I cooked up some thick cut bacon until it was pretty crispy then diced it up into small pieces. 
I added the eggs to a bowl, a few teaspoons of sea salt and course ground black pepper along with the meat and combined well.  I separated the 5lbs of ground chuck into 12 equal portions -each was rolled into a ball between the size of a golf ball and a base ball.  Lay out a long piece of wax paper and flatten the 12 balls into equal size patties.

Place a generous portion of blue cheese crumbles and diced bacon onto 6 of the 12 patties.  Then place its' twin onto it's buddy.
Press the edges together until they are sealed and then reform the patties into a ready for the grill piece of art work.
 For this cook I used my WSM 22.5 - the finest charcoal bullet smoker ever made - I added some chunks of apple wood and oak to get some really great depth of flavor into the meat.  I didn't use any dry rub on the outside of the meat for this cook letting the wood and the ingredients do the job.
Stuffed patties and sausage on the smoker!
 Since these were cooked on a smoker in indirect heat, I didn't have to worry about flare ups from the fat rendering from the meat.  If you were going to cook these on a gas grill or on a charcoal grill, I would try and sear each patty for a few minutes per side and then finish them on the indirect side so they come up to the desired internal temperature nice and slow.
Use a thermometer to check the internal temperature of the burger.  This one was pulled at 145F which is medium well.  Even at this internal temperature it was still pretty juicy.  I prefer mine a medium rare / rare and it was awesome!  Toast the bun on the smoker for a few minutes while the cheddar is melting on top of the burger and you are ready to eat!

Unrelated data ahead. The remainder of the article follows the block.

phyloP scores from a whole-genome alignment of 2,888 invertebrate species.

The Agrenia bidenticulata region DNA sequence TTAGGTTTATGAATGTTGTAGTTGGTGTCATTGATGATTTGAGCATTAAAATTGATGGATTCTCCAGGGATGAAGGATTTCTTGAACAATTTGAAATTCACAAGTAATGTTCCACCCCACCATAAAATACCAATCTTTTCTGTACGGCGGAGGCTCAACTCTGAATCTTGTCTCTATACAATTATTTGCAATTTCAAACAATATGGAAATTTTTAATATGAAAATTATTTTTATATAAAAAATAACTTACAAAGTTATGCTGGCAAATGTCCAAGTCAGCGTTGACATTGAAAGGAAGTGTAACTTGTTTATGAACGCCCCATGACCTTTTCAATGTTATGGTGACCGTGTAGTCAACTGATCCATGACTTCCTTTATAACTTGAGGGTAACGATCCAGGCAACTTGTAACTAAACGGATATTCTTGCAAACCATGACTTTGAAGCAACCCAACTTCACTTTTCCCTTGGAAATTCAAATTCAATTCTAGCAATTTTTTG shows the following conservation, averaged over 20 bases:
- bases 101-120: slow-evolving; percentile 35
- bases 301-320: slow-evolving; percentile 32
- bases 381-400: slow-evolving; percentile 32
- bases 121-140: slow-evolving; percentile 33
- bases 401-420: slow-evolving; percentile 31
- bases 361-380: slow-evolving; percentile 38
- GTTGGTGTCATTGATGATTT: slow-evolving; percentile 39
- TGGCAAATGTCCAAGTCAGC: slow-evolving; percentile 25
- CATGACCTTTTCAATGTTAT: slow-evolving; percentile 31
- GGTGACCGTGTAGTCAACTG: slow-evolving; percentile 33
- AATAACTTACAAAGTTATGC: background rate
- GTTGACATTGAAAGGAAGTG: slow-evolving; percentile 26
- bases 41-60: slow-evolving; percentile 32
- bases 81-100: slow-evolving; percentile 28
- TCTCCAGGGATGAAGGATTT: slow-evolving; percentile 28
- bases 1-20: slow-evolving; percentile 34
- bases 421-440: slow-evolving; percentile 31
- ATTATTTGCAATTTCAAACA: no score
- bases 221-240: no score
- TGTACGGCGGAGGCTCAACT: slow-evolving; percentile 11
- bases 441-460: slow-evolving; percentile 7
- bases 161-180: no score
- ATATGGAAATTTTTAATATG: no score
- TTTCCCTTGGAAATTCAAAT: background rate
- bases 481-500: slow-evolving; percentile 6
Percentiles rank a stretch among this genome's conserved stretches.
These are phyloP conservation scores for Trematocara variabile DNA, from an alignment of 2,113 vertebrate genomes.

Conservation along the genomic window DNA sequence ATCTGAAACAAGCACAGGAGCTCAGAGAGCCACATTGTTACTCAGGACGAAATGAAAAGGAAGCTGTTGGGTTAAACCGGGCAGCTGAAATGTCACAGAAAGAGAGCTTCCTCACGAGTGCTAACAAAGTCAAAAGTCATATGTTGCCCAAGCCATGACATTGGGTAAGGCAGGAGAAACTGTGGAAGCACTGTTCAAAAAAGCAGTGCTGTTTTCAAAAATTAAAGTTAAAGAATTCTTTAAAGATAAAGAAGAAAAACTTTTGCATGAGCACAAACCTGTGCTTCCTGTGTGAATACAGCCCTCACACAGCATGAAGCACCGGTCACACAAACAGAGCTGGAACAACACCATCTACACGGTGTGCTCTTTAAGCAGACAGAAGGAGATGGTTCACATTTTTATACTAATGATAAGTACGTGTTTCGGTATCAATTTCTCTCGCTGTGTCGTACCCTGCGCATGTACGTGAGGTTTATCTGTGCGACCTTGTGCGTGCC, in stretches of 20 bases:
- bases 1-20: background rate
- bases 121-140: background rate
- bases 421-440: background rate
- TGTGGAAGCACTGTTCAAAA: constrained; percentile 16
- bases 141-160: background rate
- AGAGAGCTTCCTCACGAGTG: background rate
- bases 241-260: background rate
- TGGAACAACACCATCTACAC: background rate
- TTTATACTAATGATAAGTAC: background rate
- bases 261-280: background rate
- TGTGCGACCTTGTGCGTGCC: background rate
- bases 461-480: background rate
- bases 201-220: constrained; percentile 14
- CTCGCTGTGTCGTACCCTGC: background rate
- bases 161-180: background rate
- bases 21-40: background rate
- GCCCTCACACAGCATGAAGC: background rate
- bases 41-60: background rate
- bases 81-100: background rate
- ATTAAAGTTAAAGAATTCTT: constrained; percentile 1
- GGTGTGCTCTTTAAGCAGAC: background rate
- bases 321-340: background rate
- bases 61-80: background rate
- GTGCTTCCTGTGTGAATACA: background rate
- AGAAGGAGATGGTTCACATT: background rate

Thursday, November 17, 2011

Smoked Crab Salad Crostini

Here's a quick and easy appetizer that you can prep in 10 minutes, cook in 10 and be the star of the party with this one!

You can jam just about anything on a small slice of bread and look good. Let's take it a new, exotic level with some crab! The basic ingredients are a loaf of bread or a baguette and some imitation crab meat. I know - imitation crab meat is tasteless and gross. It is more like a blank slate with some texture that you can make taste like anything you want.

I made this two ways with the only difference is swapping the mayo with sour cream. The ingredient list I used in this recipe was going for fresh and spicy. I used a rustic Parmesan loaf but a baguette would be just as good. The fresh green onions and Roma tomatoes with a few savory ingredients were a great combination - and then - I threw in the Trader Joe's 21 Gun Salute for a great hit of spice and heat.

  • Imitation Crab Meat - 1lb

  • Green Onions - 1 bunch

  • Roma Tomato - 2

  • Capers - 1 tablespoon

  • Worchestire Sauce - 1 tablespoon

  • Ground Chipotle Powder - 1 teaspoon

  • Mayo - about 2 table spoons
or swap out the mayo for sour cream.

Rough dice the crab meat and vegetables.

Fine dice the onions and then combine all the ingredients in a bowl.

The bowl on the left has mayo and the bowl on the right used sour cream. The mayo mixture was a bit darker for some reason.

Slice the bread and add a big spoon of the mix onto each slice.

I heated these up on my Traeger Pellet Smoker at 250F for about 10 minutes or until the bread is a little crisp. You can also bake these in the oven or indirect heat on a charcoal or gas grill. Don't cook this over direct heat or the bread will burn. Another ingredient that would make this snack even better is some fresh grated Parmesan or cheddar.

The great thing about this recipe is you can create just about any flavor profile because the crab meat is a blank slate. Let's eat!

Thursday, November 3, 2011

Grilled Lettuce

That's right! You heard it here! Big Daddy eats lettuce even though lettuce is the Devil. Technically lettuce is a gateway vegetable - not the Devil. This recipe is perfect for a main course or to make a quick side that seems WAY fancier than it really is.